The Power of Collaborative Repair: New Research Reveals the Key to Completed Projects

From our vantage point as a leading staffing firm, we see the potential for industry leaders to benefit from academic research and new approaches to common issues. We want to help hiring managers and contingent workforce leaders innovate and work differently to achieve even greater business value. To achieve this goal, we are partnering with universities to bring cutting-edge research to our audiences.

We are thrilled to feature an article by Melissa Valentine, Associate Professor of Management Science & Engineering at Stanford University, based on the research paper How Managers Maintain Control Through Collaborative Repair: Evidence from Platform-Mediated “Gigs”. This insightful article on the power of collaborative repair provides actionable tips for hiring managers to improve project outcomes while engaging contractors.

By Melissa Valentine, Associate Professor of Management Science & Engineering, Stanford University, and Hannah Weaver, Executive Assistant for Melissa Valentine

What can clients do to ensure the successful completion of complex projects on gig work platforms? Recent research has discovered that the way a client reacts to problems and unexpected issues during a project is closely tied to the project’s completion. They found that when clients reacted with blame, threats, and tools of control, it backfired and led to abandoned projects; but when clients communicated and worked through issues with contractors collaboratively, it led to solutions and completed projects.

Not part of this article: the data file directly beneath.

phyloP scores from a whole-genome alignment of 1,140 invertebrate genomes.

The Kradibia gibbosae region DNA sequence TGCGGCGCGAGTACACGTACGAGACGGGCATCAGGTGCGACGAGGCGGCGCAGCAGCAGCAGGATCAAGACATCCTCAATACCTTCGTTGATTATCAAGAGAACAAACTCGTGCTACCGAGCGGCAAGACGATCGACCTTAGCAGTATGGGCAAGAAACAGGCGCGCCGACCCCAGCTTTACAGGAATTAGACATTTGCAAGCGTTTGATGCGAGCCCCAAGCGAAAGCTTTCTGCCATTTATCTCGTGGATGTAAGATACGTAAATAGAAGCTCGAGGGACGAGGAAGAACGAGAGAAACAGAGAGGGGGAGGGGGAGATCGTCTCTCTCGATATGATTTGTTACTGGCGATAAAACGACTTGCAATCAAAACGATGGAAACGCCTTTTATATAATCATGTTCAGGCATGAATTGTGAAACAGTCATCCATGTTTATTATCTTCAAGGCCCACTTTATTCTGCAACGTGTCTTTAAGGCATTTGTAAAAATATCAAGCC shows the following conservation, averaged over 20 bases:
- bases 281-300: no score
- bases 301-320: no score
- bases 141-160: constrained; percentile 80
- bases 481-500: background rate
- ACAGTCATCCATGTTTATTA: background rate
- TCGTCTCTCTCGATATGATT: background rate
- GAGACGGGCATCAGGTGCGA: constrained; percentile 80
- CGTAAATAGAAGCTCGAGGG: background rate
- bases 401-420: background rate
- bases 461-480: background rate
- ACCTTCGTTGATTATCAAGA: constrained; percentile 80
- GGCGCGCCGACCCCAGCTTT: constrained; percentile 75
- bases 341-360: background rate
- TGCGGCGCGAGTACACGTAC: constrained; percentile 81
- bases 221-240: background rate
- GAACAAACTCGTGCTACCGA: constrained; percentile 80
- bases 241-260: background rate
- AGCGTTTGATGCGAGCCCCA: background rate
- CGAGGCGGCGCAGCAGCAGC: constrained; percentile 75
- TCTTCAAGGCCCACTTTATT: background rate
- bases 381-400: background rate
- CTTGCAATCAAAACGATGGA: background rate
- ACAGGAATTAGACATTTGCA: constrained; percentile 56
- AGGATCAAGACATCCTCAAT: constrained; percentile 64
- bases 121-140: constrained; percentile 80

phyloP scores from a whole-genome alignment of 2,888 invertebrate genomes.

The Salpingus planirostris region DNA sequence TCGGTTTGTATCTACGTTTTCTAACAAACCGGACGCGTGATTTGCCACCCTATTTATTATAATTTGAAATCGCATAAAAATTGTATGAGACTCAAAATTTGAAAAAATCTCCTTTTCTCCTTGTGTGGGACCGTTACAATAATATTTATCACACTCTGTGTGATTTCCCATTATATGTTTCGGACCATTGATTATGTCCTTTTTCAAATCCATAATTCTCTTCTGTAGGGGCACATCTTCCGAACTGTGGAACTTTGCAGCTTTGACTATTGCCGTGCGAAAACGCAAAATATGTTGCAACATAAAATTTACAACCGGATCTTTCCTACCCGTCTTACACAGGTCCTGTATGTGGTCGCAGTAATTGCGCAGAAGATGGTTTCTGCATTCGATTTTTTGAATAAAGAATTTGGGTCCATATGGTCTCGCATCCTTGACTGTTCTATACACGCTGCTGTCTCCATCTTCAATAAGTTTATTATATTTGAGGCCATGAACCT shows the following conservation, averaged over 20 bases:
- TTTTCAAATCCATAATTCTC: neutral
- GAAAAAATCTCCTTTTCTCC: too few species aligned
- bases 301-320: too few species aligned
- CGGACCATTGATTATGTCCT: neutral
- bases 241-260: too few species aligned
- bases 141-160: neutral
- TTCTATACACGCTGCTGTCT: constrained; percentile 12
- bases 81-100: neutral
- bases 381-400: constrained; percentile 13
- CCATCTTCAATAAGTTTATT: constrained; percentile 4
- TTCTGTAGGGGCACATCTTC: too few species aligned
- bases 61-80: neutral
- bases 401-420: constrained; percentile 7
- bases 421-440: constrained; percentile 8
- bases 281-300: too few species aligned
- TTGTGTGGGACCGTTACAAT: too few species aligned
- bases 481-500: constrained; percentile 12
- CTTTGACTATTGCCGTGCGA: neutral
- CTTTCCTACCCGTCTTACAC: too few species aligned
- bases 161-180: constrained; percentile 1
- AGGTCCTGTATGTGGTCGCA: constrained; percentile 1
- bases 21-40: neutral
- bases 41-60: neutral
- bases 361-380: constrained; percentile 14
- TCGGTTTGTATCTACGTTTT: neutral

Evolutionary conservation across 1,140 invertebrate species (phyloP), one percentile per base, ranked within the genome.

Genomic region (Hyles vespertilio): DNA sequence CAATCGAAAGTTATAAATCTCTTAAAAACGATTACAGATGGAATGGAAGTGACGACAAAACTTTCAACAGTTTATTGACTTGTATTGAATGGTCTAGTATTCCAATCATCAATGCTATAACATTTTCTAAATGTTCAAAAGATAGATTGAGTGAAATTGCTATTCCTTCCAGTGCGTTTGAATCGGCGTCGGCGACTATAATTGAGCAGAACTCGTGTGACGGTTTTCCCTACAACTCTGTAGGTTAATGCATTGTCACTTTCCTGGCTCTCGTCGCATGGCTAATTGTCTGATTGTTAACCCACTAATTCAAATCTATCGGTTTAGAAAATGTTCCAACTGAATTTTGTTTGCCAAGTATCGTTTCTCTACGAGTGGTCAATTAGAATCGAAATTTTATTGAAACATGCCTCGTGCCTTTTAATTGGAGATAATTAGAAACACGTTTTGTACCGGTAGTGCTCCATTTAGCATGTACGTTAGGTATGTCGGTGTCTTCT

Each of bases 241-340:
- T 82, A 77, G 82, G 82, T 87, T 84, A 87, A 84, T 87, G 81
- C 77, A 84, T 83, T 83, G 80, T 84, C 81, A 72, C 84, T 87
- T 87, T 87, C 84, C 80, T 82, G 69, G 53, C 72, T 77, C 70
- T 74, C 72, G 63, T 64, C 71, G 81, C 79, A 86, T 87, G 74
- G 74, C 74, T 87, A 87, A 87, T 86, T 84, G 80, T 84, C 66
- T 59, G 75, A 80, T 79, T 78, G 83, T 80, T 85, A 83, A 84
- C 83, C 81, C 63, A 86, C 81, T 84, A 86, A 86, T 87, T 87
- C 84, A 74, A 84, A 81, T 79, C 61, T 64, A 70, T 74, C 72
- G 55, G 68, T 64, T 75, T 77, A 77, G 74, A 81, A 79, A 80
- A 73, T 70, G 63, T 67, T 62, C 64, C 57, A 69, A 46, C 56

While many studies have explored the interaction between traditional employees and managers, this study is one of the first to explore effective management methods in the unique relationship between clients and online contractors working through platform labor marketplaces.

The authors selected a specific online hiring marketplace for the study. In order to get familiar with the experience of clients and contractors on the platform, the researchers signed up for a client account, interviewed both contractors and clients about their experiences, and spent time reading the platform’s online forums.

The heart of the study was a review of 48 software development projects. The team analyzed the conversations between the clients and contractors in these projects (with personal details removed) to see if they could identify any consistent factors that set completed projects apart from canceled projects.

For each project, the team sorted messages into categories. For example, they categorized messages about project requirements and messages about unexpected project events. Further, messages from clients about unexpected events were further broken down into subcategories, depending on the way the client responded to the unexpected events. Once all messages were categorized, the team looked to see if any message type had a clear correlation with either complete or canceled projects.